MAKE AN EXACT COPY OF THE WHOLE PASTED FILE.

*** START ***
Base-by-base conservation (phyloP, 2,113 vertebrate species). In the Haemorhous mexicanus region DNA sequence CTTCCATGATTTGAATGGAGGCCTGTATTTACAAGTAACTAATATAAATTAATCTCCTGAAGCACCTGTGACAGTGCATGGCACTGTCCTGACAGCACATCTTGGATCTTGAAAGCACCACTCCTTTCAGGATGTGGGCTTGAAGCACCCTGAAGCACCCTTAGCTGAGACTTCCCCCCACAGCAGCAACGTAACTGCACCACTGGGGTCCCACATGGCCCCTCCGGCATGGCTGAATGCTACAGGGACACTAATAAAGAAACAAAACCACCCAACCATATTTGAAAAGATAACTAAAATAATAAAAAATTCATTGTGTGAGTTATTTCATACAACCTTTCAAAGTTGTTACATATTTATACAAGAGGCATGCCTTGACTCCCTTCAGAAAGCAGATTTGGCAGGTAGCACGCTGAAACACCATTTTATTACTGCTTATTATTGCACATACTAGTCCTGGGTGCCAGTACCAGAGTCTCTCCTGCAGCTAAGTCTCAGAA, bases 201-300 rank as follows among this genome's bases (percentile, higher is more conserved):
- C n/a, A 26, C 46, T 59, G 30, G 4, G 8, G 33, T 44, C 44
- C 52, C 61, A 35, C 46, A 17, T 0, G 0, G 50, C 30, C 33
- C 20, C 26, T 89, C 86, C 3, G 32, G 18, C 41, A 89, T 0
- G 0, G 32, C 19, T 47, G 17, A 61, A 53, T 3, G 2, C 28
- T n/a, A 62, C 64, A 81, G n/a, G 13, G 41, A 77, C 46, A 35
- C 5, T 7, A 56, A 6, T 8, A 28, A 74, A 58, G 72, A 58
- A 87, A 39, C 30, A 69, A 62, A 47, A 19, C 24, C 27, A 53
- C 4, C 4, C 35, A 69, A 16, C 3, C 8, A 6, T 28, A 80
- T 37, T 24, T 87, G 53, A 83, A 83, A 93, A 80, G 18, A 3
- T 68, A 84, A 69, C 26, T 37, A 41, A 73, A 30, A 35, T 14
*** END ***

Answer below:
Base-by-base conservation (phyloP, 2,113 vertebrate species). In the Haemorhous mexicanus region DNA sequence CTTCCATGATTTGAATGGAGGCCTGTATTTACAAGTAACTAATATAAATTAATCTCCTGAAGCACCTGTGACAGTGCATGGCACTGTCCTGACAGCACATCTTGGATCTTGAAAGCACCACTCCTTTCAGGATGTGGGCTTGAAGCACCCTGAAGCACCCTTAGCTGAGACTTCCCCCCACAGCAGCAACGTAACTGCACCACTGGGGTCCCACATGGCCCCTCCGGCATGGCTGAATGCTACAGGGACACTAATAAAGAAACAAAACCACCCAACCATATTTGAAAAGATAACTAAAATAATAAAAAATTCATTGTGTGAGTTATTTCATACAACCTTTCAAAGTTGTTACATATTTATACAAGAGGCATGCCTTGACTCCCTTCAGAAAGCAGATTTGGCAGGTAGCACGCTGAAACACCATTTTATTACTGCTTATTATTGCACATACTAGTCCTGGGTGCCAGTACCAGAGTCTCTCCTGCAGCTAAGTCTCAGAA, bases 201-300 rank as follows among this genome's bases (percentile, higher is more conserved):
- C n/a, A 26, C 46, T 59, G 30, G 4, G 8, G 33, T 44, C 44
- C 52, C 61, A 35, C 46, A 17, T 0, G 0, G 50, C 30, C 33
- C 20, C 26, T 89, C 86, C 3, G 32, G 18, C 41, A 89, T 0
- G 0, G 32, C 19, T 47, G 17, A 61, A 53, T 3, G 2, C 28
- T n/a, A 62, C 64, A 81, G n/a, G 13, G 41, A 77, C 46, A 35
- C 5, T 7, A 56, A 6, T 8, A 28, A 74, A 58, G 72, A 58
- A 87, A 39, C 30, A 69, A 62, A 47, A 19, C 24, C 27, A 53
- C 4, C 4, C 35, A 69, A 16, C 3, C 8, A 6, T 28, A 80
- T 37, T 24, T 87, G 53, A 83, A 83, A 93, A 80, G 18, A 3
- T 68, A 84, A 69, C 26, T 37, A 41, A 73, A 30, A 35, T 14